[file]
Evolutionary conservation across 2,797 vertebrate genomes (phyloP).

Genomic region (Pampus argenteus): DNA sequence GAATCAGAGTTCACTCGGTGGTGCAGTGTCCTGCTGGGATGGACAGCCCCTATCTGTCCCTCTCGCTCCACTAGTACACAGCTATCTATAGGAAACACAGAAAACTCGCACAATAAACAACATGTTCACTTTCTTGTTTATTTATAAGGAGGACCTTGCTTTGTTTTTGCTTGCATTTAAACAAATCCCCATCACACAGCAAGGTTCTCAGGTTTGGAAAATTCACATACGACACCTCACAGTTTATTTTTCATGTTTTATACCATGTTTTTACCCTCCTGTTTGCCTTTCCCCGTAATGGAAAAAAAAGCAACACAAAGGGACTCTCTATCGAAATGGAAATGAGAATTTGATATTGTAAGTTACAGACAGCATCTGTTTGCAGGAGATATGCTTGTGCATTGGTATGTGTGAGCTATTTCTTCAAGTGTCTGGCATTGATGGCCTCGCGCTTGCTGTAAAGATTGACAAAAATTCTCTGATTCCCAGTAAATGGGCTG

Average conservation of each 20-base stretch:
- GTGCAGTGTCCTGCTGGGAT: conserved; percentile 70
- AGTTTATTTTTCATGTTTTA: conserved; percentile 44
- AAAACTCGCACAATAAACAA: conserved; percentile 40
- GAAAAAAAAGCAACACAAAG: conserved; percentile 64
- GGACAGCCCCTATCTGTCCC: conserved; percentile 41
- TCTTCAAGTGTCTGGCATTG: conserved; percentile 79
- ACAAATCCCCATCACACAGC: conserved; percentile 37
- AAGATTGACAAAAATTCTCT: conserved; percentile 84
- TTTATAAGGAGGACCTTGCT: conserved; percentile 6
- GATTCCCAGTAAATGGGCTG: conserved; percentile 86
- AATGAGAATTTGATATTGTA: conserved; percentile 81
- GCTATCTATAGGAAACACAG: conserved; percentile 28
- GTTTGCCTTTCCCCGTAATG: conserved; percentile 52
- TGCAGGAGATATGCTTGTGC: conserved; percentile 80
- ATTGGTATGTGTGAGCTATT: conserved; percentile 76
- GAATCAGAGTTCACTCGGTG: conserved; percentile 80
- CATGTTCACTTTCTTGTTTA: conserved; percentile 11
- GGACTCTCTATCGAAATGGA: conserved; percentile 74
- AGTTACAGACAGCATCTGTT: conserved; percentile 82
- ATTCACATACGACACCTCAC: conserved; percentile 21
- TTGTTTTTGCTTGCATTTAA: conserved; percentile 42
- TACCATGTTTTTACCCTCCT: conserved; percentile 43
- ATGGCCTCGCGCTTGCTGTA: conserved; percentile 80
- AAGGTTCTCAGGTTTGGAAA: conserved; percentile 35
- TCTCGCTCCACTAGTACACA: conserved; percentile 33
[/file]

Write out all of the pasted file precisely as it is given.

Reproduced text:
Evolutionary conservation across 2,797 vertebrate genomes (phyloP).

Genomic region (Pampus argenteus): DNA sequence GAATCAGAGTTCACTCGGTGGTGCAGTGTCCTGCTGGGATGGACAGCCCCTATCTGTCCCTCTCGCTCCACTAGTACACAGCTATCTATAGGAAACACAGAAAACTCGCACAATAAACAACATGTTCACTTTCTTGTTTATTTATAAGGAGGACCTTGCTTTGTTTTTGCTTGCATTTAAACAAATCCCCATCACACAGCAAGGTTCTCAGGTTTGGAAAATTCACATACGACACCTCACAGTTTATTTTTCATGTTTTATACCATGTTTTTACCCTCCTGTTTGCCTTTCCCCGTAATGGAAAAAAAAGCAACACAAAGGGACTCTCTATCGAAATGGAAATGAGAATTTGATATTGTAAGTTACAGACAGCATCTGTTTGCAGGAGATATGCTTGTGCATTGGTATGTGTGAGCTATTTCTTCAAGTGTCTGGCATTGATGGCCTCGCGCTTGCTGTAAAGATTGACAAAAATTCTCTGATTCCCAGTAAATGGGCTG

Average conservation of each 20-base stretch:
- GTGCAGTGTCCTGCTGGGAT: conserved; percentile 70
- AGTTTATTTTTCATGTTTTA: conserved; percentile 44
- AAAACTCGCACAATAAACAA: conserved; percentile 40
- GAAAAAAAAGCAACACAAAG: conserved; percentile 64
- GGACAGCCCCTATCTGTCCC: conserved; percentile 41
- TCTTCAAGTGTCTGGCATTG: conserved; percentile 79
- ACAAATCCCCATCACACAGC: conserved; percentile 37
- AAGATTGACAAAAATTCTCT: conserved; percentile 84
- TTTATAAGGAGGACCTTGCT: conserved; percentile 6
- GATTCCCAGTAAATGGGCTG: conserved; percentile 86
- AATGAGAATTTGATATTGTA: conserved; percentile 81
- GCTATCTATAGGAAACACAG: conserved; percentile 28
- GTTTGCCTTTCCCCGTAATG: conserved; percentile 52
- TGCAGGAGATATGCTTGTGC: conserved; percentile 80
- ATTGGTATGTGTGAGCTATT: conserved; percentile 76
- GAATCAGAGTTCACTCGGTG: conserved; percentile 80
- CATGTTCACTTTCTTGTTTA: conserved; percentile 11
- GGACTCTCTATCGAAATGGA: conserved; percentile 74
- AGTTACAGACAGCATCTGTT: conserved; percentile 82
- ATTCACATACGACACCTCAC: conserved; percentile 21
- TTGTTTTTGCTTGCATTTAA: conserved; percentile 42
- TACCATGTTTTTACCCTCCT: conserved; percentile 43
- ATGGCCTCGCGCTTGCTGTA: conserved; percentile 80
- AAGGTTCTCAGGTTTGGAAA: conserved; percentile 35
- TCTCGCTCCACTAGTACACA: conserved; percentile 33